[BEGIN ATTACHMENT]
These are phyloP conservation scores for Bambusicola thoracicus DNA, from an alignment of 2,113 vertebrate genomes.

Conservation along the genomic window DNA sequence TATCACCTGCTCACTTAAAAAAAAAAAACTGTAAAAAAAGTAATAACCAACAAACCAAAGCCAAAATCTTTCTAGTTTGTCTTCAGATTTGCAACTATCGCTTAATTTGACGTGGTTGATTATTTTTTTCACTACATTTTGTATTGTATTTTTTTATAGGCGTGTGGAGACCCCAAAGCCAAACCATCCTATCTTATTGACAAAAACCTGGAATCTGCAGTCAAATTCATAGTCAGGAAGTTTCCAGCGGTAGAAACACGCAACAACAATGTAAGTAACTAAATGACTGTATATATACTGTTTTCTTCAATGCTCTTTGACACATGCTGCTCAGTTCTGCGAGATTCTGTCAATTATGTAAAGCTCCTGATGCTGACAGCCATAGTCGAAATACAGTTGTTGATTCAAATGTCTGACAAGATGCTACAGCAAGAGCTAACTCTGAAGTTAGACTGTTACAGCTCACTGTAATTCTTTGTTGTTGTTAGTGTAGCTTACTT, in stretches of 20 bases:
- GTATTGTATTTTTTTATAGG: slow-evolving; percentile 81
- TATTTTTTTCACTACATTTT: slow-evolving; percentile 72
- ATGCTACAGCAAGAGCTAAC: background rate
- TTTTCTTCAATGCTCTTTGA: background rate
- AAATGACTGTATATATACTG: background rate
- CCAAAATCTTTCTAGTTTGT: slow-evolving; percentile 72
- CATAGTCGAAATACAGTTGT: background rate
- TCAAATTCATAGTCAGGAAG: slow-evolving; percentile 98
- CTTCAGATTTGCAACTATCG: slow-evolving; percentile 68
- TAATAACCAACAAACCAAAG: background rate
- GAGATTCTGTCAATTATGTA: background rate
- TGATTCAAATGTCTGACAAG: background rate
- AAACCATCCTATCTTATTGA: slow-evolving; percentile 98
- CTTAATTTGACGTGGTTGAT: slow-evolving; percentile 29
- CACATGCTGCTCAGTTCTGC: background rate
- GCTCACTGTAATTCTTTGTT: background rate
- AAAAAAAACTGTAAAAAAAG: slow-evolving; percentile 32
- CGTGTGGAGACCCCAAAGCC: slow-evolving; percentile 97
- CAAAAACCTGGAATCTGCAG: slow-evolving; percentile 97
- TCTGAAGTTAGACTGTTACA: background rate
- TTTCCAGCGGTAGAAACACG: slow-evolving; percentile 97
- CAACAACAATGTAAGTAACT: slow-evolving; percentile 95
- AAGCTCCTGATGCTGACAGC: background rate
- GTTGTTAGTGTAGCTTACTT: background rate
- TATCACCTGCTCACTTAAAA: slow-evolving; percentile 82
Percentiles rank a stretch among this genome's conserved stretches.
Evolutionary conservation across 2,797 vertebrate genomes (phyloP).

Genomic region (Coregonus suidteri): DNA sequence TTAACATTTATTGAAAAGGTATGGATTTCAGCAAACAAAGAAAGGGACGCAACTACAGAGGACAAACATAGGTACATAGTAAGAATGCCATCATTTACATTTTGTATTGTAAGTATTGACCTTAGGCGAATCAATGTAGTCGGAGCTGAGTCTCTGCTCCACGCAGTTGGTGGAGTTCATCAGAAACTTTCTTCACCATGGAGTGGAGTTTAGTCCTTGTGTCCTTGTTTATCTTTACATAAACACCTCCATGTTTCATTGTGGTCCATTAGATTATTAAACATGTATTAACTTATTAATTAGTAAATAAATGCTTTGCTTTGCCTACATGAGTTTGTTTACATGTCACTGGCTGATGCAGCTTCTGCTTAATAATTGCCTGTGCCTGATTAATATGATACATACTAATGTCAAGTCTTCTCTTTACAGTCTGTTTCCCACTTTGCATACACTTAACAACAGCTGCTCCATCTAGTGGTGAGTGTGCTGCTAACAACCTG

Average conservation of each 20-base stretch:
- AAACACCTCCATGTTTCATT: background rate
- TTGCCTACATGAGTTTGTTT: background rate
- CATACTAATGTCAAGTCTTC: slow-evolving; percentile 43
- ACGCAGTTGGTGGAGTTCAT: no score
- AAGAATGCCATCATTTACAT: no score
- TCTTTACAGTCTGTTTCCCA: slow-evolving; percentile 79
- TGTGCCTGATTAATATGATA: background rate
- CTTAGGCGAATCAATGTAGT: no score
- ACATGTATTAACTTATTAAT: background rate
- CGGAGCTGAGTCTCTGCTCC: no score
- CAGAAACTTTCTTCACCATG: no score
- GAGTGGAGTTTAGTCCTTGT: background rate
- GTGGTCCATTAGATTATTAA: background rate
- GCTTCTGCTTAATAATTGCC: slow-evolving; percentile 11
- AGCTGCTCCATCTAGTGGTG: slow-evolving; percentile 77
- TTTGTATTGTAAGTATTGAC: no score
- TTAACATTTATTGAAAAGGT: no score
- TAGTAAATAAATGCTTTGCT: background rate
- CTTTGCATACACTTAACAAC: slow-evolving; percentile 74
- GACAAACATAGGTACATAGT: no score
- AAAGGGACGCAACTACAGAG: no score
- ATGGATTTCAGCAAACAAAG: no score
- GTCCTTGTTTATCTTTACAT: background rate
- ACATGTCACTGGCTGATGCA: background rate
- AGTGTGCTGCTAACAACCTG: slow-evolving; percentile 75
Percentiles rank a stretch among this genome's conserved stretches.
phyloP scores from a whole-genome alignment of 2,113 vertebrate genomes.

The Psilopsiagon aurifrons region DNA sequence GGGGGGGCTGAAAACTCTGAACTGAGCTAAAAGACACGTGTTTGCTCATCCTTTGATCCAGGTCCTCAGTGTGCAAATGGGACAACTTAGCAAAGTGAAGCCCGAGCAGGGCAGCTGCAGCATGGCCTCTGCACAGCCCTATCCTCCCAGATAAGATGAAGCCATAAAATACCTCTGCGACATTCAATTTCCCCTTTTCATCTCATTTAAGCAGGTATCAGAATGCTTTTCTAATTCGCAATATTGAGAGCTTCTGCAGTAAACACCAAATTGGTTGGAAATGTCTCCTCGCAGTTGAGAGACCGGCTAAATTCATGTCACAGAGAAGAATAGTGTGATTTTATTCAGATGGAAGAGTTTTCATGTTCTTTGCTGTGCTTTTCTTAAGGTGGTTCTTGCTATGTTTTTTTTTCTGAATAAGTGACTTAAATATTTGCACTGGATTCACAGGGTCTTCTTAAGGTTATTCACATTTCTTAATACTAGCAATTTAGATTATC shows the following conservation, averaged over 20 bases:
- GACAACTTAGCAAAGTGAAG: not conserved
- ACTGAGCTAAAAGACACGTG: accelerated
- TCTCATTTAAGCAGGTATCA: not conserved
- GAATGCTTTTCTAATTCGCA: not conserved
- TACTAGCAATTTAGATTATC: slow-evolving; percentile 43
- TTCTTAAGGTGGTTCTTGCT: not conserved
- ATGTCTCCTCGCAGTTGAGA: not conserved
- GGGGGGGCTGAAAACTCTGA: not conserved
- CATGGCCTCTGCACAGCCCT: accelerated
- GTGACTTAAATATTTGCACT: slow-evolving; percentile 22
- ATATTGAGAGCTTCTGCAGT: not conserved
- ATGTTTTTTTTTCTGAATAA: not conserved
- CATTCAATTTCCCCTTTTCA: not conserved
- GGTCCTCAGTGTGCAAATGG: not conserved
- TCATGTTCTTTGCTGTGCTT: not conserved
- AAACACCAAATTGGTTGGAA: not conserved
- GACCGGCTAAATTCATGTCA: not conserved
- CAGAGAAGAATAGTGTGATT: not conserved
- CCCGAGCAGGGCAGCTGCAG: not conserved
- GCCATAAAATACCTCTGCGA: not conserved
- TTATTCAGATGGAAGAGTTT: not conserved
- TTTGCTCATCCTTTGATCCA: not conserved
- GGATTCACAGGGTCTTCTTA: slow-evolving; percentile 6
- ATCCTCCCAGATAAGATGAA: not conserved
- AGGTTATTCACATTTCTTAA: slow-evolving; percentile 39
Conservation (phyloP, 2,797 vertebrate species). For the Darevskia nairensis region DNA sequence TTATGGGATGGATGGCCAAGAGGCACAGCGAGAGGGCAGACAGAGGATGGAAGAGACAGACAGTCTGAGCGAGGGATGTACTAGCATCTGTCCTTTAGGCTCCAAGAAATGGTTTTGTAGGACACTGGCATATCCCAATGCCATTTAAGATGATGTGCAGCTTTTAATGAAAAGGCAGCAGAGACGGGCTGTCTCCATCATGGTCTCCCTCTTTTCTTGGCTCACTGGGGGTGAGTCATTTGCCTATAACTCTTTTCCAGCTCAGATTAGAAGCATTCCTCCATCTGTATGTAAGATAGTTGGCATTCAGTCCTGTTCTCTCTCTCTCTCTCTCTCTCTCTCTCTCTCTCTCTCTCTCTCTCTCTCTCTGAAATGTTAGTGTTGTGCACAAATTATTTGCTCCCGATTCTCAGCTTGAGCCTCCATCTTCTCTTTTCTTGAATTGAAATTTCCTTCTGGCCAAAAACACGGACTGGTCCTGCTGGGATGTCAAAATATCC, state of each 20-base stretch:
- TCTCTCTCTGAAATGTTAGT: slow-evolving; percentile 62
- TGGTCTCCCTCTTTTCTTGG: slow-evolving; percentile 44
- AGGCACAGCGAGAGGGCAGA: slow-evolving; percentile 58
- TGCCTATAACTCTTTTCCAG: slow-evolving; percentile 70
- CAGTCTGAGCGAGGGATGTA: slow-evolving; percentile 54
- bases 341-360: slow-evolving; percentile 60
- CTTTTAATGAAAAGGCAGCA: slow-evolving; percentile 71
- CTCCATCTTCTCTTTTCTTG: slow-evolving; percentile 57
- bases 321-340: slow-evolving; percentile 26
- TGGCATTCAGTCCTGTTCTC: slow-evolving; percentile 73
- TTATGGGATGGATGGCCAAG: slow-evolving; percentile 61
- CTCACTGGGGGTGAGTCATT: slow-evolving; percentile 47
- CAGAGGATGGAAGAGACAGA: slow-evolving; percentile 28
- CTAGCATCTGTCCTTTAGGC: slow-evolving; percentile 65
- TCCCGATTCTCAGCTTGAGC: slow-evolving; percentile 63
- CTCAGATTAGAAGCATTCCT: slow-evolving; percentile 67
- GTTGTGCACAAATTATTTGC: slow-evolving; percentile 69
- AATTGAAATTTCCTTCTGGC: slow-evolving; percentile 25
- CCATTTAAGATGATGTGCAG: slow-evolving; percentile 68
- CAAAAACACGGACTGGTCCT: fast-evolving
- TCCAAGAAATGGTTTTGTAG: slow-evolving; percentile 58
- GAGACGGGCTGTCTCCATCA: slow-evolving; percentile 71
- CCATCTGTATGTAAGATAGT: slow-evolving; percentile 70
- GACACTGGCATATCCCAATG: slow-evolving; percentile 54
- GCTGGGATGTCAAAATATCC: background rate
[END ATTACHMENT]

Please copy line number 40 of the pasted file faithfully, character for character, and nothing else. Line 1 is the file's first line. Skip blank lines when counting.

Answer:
- ACATGTATTAACTTATTAAT: background rate